New York, New York

Sometimes, when I’m feeling particularly wealthy — or lazy — I take a cab home to Harlem. Once in a while, we’ll ride up along the east side and I’ll catch a glimpse of a New York I don’t experience. Expensive boutiques, limestone buildings, lavishly-decorated hair salons, old ladies in Chanel suits. It’s oddly comforting to know it’s there, but it’ll never be my stomping grounds.

I’ve lived in New York for almost seven years now. Since I was a wee little lass, I knew I wanted to make this city my home. This was in large part thanks to my dreams of being on Broadway, but I knew that even if those came crashing down — : ( — I’d still want to live here.

I used to be obsessed with Eloise, the little girl with neglectful parents who lived in the Plaza. I would visit the famous hotel for Eloise-themed teas with my aunt. While I was thankful that my parents didn’t abandon me for days on end with an overworked nanny, I was envious of the fictional character’s glamorous New York life. Why couldn’t I have unlimited room service and a little dog named Skipperdee?

For the majority of my birthdays growing up, my mom and I would head to the city for a Broadway show and hotel stay. Those trips only reaffirmed my obsession with the city and I was hell bent on eventually making it my home. Fast forward to the summer before college, when I lived in the city for a few weeks for a musical theater intensive. By that point, there was no other option.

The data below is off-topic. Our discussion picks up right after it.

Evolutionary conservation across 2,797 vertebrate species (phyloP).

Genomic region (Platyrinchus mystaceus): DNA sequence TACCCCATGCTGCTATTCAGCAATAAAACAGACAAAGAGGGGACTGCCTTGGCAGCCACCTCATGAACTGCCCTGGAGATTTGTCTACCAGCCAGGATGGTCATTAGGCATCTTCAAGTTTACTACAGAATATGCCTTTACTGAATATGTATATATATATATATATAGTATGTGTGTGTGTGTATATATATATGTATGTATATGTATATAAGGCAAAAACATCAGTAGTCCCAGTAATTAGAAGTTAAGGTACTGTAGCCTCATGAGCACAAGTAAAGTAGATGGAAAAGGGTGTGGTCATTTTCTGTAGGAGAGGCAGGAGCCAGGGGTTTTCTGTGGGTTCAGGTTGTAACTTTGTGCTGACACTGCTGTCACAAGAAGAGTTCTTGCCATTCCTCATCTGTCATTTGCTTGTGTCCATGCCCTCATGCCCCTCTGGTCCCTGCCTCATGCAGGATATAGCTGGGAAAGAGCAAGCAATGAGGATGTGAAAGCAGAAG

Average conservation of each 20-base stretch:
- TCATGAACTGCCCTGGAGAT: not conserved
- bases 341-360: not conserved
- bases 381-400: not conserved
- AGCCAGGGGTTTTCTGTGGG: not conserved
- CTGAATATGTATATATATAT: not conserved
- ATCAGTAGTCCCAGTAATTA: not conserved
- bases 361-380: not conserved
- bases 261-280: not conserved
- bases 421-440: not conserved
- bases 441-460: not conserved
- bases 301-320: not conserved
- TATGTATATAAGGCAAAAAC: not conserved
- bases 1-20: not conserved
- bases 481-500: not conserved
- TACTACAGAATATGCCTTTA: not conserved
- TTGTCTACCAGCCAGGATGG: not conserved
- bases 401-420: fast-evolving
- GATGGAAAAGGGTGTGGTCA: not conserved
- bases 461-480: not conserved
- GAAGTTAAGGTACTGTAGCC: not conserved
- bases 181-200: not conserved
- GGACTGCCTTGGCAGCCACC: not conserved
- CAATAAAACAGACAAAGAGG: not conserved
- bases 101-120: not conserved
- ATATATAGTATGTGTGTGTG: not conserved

When it finally came time to actually move post college, I wasn’t sure it was a possibility. I had no savings and no magical opportunities popping up for me there. I ended up staying in D.C. for another six months and saving up. I didn’t see moving here as that viable of an option and found myself applying for D.C. jobs. (Most notably, a role at a cat advocacy group!) Thankfully, I didn’t end up getting hired and was free to jump ship. NEW YORK WOULD FINALLY BE MINE!

After living in New York for almost a decade, the passion has diminished exponentially. Encountering bed bugs in 2015 proved to be reason enough for a brief reprieve, but I flew back from Long Beach, C.A. (my mother’s current residence) after only two months. Now, my feelings toward the city are reminiscent of a passionless marriage—I’m in it because I’m used to it, but the fire’s almost out.

Remembering what New York can be—my childhood dreaming, unrealistic portrayals on T.V., visits to neighborhoods I rarely encounter—makes things exciting again, if only for a few minutes. I’m transported back to when I had eyes for no one else and couldn’t imagine ending up in any other city. Sadly, those moments are few and far between.

When I pause to think about it, I can list the merits of New York. There’s 1) culture at your fingertips, 2) delicious food, 3) lots of drag shows, 4) coffee on nearly every corner, and 5) the possibility of adventure at almost every turn. That’s what keeps me here. (That and my friends, apartment, job, attachments, etc, etc). Who knows where I’ll end up in a few years, but for now, I don’t think I’ve squeezed everything I can out of living here. To quote one of my all-time favorite movies, I just hope “the juice was worth the squeeze.”

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